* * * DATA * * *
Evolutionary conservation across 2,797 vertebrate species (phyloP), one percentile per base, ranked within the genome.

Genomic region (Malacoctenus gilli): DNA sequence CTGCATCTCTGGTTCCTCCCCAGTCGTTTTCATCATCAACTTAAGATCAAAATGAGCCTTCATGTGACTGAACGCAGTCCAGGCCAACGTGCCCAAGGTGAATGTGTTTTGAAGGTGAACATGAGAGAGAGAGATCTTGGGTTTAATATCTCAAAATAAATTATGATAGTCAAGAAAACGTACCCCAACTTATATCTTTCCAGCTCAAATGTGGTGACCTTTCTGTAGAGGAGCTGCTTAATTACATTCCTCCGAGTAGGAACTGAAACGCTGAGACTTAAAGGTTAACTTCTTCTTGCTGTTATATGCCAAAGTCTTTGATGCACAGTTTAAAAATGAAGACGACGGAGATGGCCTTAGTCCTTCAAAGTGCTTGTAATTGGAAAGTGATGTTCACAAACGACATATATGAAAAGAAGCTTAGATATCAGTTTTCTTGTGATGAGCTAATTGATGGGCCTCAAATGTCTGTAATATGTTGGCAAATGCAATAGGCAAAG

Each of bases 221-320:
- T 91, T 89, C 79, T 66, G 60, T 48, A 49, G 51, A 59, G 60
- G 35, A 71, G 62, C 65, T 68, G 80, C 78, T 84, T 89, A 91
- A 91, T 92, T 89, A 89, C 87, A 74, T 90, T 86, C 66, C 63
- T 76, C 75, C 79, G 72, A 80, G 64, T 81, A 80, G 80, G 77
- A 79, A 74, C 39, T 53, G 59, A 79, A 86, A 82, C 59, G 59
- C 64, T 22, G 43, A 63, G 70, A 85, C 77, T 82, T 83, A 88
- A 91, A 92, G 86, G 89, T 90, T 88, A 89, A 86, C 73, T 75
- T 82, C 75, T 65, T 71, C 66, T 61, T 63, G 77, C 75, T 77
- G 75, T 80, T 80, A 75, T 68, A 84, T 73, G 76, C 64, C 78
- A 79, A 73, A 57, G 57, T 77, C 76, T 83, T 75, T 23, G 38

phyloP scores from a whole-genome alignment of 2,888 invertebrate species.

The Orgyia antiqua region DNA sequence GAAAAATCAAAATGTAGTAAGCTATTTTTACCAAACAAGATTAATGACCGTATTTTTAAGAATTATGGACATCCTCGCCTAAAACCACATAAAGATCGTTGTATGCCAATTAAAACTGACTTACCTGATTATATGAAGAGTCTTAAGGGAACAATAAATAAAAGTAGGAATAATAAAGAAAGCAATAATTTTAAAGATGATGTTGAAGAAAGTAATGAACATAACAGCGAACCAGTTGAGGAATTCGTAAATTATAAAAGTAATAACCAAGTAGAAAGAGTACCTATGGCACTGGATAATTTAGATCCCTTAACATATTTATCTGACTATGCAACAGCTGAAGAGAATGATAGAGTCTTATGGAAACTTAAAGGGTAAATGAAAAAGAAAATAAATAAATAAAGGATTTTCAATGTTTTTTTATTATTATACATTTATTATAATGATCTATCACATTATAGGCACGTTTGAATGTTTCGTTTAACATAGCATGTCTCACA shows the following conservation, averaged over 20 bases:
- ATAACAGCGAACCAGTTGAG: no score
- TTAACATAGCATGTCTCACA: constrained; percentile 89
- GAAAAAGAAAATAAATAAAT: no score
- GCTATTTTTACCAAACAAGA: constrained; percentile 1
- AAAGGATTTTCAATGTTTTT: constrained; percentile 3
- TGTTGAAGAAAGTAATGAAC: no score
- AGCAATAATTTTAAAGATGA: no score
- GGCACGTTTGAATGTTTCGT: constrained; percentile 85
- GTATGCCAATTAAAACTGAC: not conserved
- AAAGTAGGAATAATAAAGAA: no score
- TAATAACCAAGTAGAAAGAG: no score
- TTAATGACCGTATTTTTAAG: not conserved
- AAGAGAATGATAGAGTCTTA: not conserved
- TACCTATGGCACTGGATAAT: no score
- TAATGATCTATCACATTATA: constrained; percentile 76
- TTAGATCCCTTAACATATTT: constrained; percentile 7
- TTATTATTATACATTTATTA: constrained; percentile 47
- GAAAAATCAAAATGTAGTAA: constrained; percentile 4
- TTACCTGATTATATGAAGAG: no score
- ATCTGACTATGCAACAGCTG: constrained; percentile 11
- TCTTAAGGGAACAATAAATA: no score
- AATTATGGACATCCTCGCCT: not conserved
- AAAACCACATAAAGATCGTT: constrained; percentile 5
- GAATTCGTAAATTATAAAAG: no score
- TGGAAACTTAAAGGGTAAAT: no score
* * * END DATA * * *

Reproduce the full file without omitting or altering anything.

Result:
Evolutionary conservation across 2,797 vertebrate species (phyloP), one percentile per base, ranked within the genome.

Genomic region (Malacoctenus gilli): DNA sequence CTGCATCTCTGGTTCCTCCCCAGTCGTTTTCATCATCAACTTAAGATCAAAATGAGCCTTCATGTGACTGAACGCAGTCCAGGCCAACGTGCCCAAGGTGAATGTGTTTTGAAGGTGAACATGAGAGAGAGAGATCTTGGGTTTAATATCTCAAAATAAATTATGATAGTCAAGAAAACGTACCCCAACTTATATCTTTCCAGCTCAAATGTGGTGACCTTTCTGTAGAGGAGCTGCTTAATTACATTCCTCCGAGTAGGAACTGAAACGCTGAGACTTAAAGGTTAACTTCTTCTTGCTGTTATATGCCAAAGTCTTTGATGCACAGTTTAAAAATGAAGACGACGGAGATGGCCTTAGTCCTTCAAAGTGCTTGTAATTGGAAAGTGATGTTCACAAACGACATATATGAAAAGAAGCTTAGATATCAGTTTTCTTGTGATGAGCTAATTGATGGGCCTCAAATGTCTGTAATATGTTGGCAAATGCAATAGGCAAAG

Each of bases 221-320:
- T 91, T 89, C 79, T 66, G 60, T 48, A 49, G 51, A 59, G 60
- G 35, A 71, G 62, C 65, T 68, G 80, C 78, T 84, T 89, A 91
- A 91, T 92, T 89, A 89, C 87, A 74, T 90, T 86, C 66, C 63
- T 76, C 75, C 79, G 72, A 80, G 64, T 81, A 80, G 80, G 77
- A 79, A 74, C 39, T 53, G 59, A 79, A 86, A 82, C 59, G 59
- C 64, T 22, G 43, A 63, G 70, A 85, C 77, T 82, T 83, A 88
- A 91, A 92, G 86, G 89, T 90, T 88, A 89, A 86, C 73, T 75
- T 82, C 75, T 65, T 71, C 66, T 61, T 63, G 77, C 75, T 77
- G 75, T 80, T 80, A 75, T 68, A 84, T 73, G 76, C 64, C 78
- A 79, A 73, A 57, G 57, T 77, C 76, T 83, T 75, T 23, G 38

phyloP scores from a whole-genome alignment of 2,888 invertebrate species.

The Orgyia antiqua region DNA sequence GAAAAATCAAAATGTAGTAAGCTATTTTTACCAAACAAGATTAATGACCGTATTTTTAAGAATTATGGACATCCTCGCCTAAAACCACATAAAGATCGTTGTATGCCAATTAAAACTGACTTACCTGATTATATGAAGAGTCTTAAGGGAACAATAAATAAAAGTAGGAATAATAAAGAAAGCAATAATTTTAAAGATGATGTTGAAGAAAGTAATGAACATAACAGCGAACCAGTTGAGGAATTCGTAAATTATAAAAGTAATAACCAAGTAGAAAGAGTACCTATGGCACTGGATAATTTAGATCCCTTAACATATTTATCTGACTATGCAACAGCTGAAGAGAATGATAGAGTCTTATGGAAACTTAAAGGGTAAATGAAAAAGAAAATAAATAAATAAAGGATTTTCAATGTTTTTTTATTATTATACATTTATTATAATGATCTATCACATTATAGGCACGTTTGAATGTTTCGTTTAACATAGCATGTCTCACA shows the following conservation, averaged over 20 bases:
- ATAACAGCGAACCAGTTGAG: no score
- TTAACATAGCATGTCTCACA: constrained; percentile 89
- GAAAAAGAAAATAAATAAAT: no score
- GCTATTTTTACCAAACAAGA: constrained; percentile 1
- AAAGGATTTTCAATGTTTTT: constrained; percentile 3
- TGTTGAAGAAAGTAATGAAC: no score
- AGCAATAATTTTAAAGATGA: no score
- GGCACGTTTGAATGTTTCGT: constrained; percentile 85
- GTATGCCAATTAAAACTGAC: not conserved
- AAAGTAGGAATAATAAAGAA: no score
- TAATAACCAAGTAGAAAGAG: no score
- TTAATGACCGTATTTTTAAG: not conserved
- AAGAGAATGATAGAGTCTTA: not conserved
- TACCTATGGCACTGGATAAT: no score
- TAATGATCTATCACATTATA: constrained; percentile 76
- TTAGATCCCTTAACATATTT: constrained; percentile 7
- TTATTATTATACATTTATTA: constrained; percentile 47
- GAAAAATCAAAATGTAGTAA: constrained; percentile 4
- TTACCTGATTATATGAAGAG: no score
- ATCTGACTATGCAACAGCTG: constrained; percentile 11
- TCTTAAGGGAACAATAAATA: no score
- AATTATGGACATCCTCGCCT: not conserved
- AAAACCACATAAAGATCGTT: constrained; percentile 5
- GAATTCGTAAATTATAAAAG: no score
- TGGAAACTTAAAGGGTAAAT: no score